17. G. Tolhurst, H. Heffron, Y. S. Lam et al., “Short-chain fatty acids stimulate glucagon-like peptide-1 secretion via the G-protein-coupled receptor FFAR2,” Diabetes, vol. 61, no. 2, pp. 364–371, 2012. View at: Publisher Site | Google Scholar
  18. L. V. Hooper, M. H. Wong, A. Thelin, L. Hansson, P. G. Falk, and J. I. Gordon, “Molecular analysis of commensal host-microbial relationships in the intestine,” Science, vol. 291, no. 5505, pp. 881–884, 2001. View at: Publisher Site | Google Scholar
  19. T. S. Stappenbeck, L. V. Hooper, and J. I. Gordon, “Developmental regulation of intestinal angiogenesis by indigenous microbes via Paneth cells,” Proceedings of the National Academy of Sciences, vol. 99, no. 24, pp. 15451–15455, 2002. View at: Publisher Site | Google Scholar
  20. A. Ibrahim, K. Mbodji, A. Hassan et al., “Anti-inflammatory and anti-angiogenic effect of long chain n-3 polyunsaturated fatty acids in intestinal microvascular endothelium,” Clinical Nutrition, vol. 30, no. 5, pp. 678–687, 2011. View at: Publisher Site | Google Scholar
  21. F. Bäckhed, J. K. Manchester, C. F. Semenkovich, and J. I. Gordon, “Mechanisms underlying the resistance to diet-induced obesity in germ-free mice,” Proceedings of the National Academy of Sciences, vol. 104, no. 3, pp. 979–984, 2007. View at: Publisher Site | Google Scholar
  22. D. R. Donohoe, N. Garge, X. Zhang et al., “The microbiome and butyrate regulate energy metabolism and autophagy in the mammalian colon,” Cell Metabolism, vol. 13, no. 5, pp. 517–526, 2011. View at: Publisher Site | Google Scholar
  23. V. A. Matheus, L. Monteiro, R. B. Oliveira, D. A. Maschio, and C. B. Collares-Buzato, “Butyrate reduces high-fat diet-induced metabolic alterations, hepatic steatosis and pancreatic beta cell and intestinal barrier dysfunctions in prediabetic mice,” Experimental Biology and Medicine, vol. 242, no. 12, pp. 1214–1226, 2017. View at: Publisher Site | Google Scholar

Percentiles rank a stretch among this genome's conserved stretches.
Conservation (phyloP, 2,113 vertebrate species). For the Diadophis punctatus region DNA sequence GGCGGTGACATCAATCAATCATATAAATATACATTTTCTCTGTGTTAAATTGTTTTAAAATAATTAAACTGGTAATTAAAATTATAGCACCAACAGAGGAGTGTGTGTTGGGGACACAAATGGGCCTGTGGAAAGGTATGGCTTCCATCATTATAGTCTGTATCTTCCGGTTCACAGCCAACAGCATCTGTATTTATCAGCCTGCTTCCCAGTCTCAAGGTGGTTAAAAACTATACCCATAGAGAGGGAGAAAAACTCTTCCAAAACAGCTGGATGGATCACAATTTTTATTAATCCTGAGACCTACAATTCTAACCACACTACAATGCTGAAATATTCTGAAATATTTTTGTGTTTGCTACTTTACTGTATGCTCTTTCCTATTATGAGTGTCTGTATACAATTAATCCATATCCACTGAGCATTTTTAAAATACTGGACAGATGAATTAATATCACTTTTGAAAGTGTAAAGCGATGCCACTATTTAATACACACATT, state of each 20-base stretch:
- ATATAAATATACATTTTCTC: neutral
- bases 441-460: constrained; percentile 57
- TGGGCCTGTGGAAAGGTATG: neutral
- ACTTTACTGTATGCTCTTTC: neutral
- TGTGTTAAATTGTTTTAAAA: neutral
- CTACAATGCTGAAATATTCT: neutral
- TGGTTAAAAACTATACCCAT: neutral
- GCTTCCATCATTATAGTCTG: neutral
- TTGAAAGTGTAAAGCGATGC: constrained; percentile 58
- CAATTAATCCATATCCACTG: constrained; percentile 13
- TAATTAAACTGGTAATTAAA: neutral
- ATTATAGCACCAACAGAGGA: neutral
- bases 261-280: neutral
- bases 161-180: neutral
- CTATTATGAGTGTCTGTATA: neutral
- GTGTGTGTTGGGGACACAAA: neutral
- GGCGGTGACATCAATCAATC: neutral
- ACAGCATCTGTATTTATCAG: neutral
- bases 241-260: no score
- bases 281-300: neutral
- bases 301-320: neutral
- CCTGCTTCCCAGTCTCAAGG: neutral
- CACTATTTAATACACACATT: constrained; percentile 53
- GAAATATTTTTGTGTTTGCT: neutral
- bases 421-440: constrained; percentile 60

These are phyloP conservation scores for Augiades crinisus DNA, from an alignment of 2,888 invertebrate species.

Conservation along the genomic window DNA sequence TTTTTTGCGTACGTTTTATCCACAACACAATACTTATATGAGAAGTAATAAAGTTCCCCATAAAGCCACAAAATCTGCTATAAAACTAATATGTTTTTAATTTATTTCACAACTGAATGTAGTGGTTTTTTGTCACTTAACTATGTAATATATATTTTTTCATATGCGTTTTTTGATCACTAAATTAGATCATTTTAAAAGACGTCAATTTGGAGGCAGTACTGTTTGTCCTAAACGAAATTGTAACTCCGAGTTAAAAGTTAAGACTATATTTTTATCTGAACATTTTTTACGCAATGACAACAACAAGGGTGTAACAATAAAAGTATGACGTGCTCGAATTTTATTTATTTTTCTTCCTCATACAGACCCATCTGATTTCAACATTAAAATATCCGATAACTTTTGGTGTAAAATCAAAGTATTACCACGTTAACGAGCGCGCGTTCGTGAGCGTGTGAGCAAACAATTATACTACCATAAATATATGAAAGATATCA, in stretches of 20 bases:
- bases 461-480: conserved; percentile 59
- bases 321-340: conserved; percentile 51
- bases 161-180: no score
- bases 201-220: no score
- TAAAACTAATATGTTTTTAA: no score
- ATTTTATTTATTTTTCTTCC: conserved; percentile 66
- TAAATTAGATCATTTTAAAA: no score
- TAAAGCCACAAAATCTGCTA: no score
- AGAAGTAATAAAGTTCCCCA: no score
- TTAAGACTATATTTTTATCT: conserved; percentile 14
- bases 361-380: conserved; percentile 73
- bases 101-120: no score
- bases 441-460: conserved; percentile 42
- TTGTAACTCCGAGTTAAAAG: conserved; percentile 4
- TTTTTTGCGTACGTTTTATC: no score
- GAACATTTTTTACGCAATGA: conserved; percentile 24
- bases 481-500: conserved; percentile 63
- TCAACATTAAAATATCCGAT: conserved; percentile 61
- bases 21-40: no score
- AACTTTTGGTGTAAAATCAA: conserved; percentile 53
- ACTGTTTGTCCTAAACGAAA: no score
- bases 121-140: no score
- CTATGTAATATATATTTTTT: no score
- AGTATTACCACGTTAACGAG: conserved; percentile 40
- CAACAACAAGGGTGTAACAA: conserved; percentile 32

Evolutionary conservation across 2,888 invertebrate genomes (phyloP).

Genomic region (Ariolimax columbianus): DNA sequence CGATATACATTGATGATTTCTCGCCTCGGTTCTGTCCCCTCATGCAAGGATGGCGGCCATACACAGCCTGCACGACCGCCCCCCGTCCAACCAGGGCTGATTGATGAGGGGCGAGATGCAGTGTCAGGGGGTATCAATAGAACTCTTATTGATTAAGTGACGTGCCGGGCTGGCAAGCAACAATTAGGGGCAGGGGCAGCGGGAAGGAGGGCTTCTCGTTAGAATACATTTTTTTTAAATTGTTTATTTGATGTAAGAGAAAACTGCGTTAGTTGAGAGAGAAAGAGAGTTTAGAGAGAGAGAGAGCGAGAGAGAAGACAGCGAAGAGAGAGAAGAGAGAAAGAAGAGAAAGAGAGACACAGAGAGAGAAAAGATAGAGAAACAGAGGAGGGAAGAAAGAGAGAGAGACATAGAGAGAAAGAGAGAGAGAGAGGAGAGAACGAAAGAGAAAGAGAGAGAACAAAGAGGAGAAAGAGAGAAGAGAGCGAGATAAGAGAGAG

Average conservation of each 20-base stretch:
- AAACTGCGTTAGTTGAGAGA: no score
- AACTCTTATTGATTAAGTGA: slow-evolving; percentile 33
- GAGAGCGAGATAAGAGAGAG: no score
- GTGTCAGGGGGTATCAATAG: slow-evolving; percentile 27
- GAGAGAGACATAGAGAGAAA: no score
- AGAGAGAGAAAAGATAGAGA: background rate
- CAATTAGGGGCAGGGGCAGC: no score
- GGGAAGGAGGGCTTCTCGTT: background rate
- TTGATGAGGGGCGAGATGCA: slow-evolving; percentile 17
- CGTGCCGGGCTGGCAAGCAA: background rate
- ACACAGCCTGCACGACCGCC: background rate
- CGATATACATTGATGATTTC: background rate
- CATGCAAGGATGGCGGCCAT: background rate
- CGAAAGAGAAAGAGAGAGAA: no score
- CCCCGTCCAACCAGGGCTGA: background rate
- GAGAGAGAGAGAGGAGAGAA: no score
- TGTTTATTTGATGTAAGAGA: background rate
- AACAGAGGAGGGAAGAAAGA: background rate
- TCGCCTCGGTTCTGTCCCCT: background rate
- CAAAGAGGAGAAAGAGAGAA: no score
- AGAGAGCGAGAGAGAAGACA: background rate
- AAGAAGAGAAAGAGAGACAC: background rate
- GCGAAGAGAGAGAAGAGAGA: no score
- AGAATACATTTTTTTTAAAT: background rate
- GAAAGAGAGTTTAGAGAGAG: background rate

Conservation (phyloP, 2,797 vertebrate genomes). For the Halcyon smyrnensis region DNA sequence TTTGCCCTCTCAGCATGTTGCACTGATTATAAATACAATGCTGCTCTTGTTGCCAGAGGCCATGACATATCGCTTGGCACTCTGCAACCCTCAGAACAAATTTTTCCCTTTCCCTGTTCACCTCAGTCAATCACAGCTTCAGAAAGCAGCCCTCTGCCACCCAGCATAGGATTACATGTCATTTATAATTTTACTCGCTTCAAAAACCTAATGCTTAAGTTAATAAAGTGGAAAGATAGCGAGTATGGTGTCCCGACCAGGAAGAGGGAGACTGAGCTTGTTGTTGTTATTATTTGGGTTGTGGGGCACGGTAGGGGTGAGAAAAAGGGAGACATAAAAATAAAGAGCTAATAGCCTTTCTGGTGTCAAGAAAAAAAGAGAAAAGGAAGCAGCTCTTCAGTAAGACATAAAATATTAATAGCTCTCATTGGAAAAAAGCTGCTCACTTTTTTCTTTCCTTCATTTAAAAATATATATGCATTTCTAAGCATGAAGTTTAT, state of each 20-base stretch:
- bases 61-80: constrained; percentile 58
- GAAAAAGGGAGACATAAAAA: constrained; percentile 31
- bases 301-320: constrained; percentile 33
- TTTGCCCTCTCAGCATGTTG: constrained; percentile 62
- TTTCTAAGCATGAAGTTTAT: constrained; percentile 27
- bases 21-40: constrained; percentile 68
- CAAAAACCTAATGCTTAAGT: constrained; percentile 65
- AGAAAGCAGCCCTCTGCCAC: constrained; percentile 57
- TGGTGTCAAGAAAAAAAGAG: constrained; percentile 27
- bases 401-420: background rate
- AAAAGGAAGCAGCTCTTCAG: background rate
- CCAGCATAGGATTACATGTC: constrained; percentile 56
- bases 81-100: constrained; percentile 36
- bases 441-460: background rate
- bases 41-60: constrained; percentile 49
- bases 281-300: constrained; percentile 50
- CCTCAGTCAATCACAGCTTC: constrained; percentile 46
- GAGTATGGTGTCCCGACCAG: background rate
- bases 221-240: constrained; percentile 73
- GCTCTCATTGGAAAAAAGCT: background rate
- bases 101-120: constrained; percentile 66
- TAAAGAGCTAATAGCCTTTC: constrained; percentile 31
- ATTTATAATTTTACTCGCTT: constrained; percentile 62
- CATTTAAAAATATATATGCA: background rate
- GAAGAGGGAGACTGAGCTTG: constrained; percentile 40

24. A. Everard, V. Lazarevic, M. Derrien et al., “Responses of gut microbiota and glucose and lipid metabolism to prebiotics in genetic obese and diet-induced leptin-resistant mice,” Diabetes, vol. 60, no. 11, pp. 2775–2786, 2011. View at: Publisher Site | Google Scholar
  25. P. D. Cani, E. Joly, Y. Horsmans, and N. M. Delzenne, “Oligofructose promotes satiety in healthy human: a pilot study,” European Journal of Clinical Nutrition, vol. 60, no. 5, pp. 567–572, 2006. View at: Publisher Site | Google Scholar
  26. X. Li, E. Wang, B. Yin et al., “Effects of Lactobacillus casei CCFM419 on insulin resistance and gut microbiota in type 2 diabetic mice,” Beneficial Microbes, vol. 8, pp. 421–432, 2017. View at: Publisher Site | Google Scholar
  27. E. F. Murphy, P. D. Cotter, S. Healy et al., “Composition and energy harvesting capacity of the gut microbiota: relationship to diet, obesity and time in mouse models,” Gut, vol. 59, no. 12, pp. 1635–1642, 2010. View at: Publisher Site | Google Scholar
  28. P. J. Turnbaugh, F. Bäckhed, L. Fulton, and J. I. Gordon, “Diet-induced obesity is linked to marked but reversible alterations in the mouse distal gut microbiome,” Cell Host & Microbe, vol. 3, no. 4, pp. 213–223, 2008. View at: Publisher Site | Google Scholar
  29. P. J. Turnbaugh, R. E. Ley, M. A. Mahowald, V. Magrini, E. R. Mardis, and J. I. Gordon, “An obesity-associated gut microbiome with increased capacity for energy harvest,” Nature, vol. 444, no. 7122, pp. 1027–1131, 2006. View at: Publisher Site | Google Scholar
  30. J. P. Després, I. Lemieux, J. Bergeron et al., “Abdominal obesity and the metabolic syndrome: contribution to global cardiometabolic risk,” Arteriosclerosis, Thrombosis, and Vascular Biology, vol. 28, no. 6, pp. 1039–1049, 2008. View at: Publisher Site | Google Scholar
  31. J. R. Marchesi, D. H. Adams, F. Fava et al., “The gut microbiota and host health: a new clinical frontier,” Gut, vol. 65, no. 2, pp. 330–339, 2016. View at: Publisher Site | Google Scholar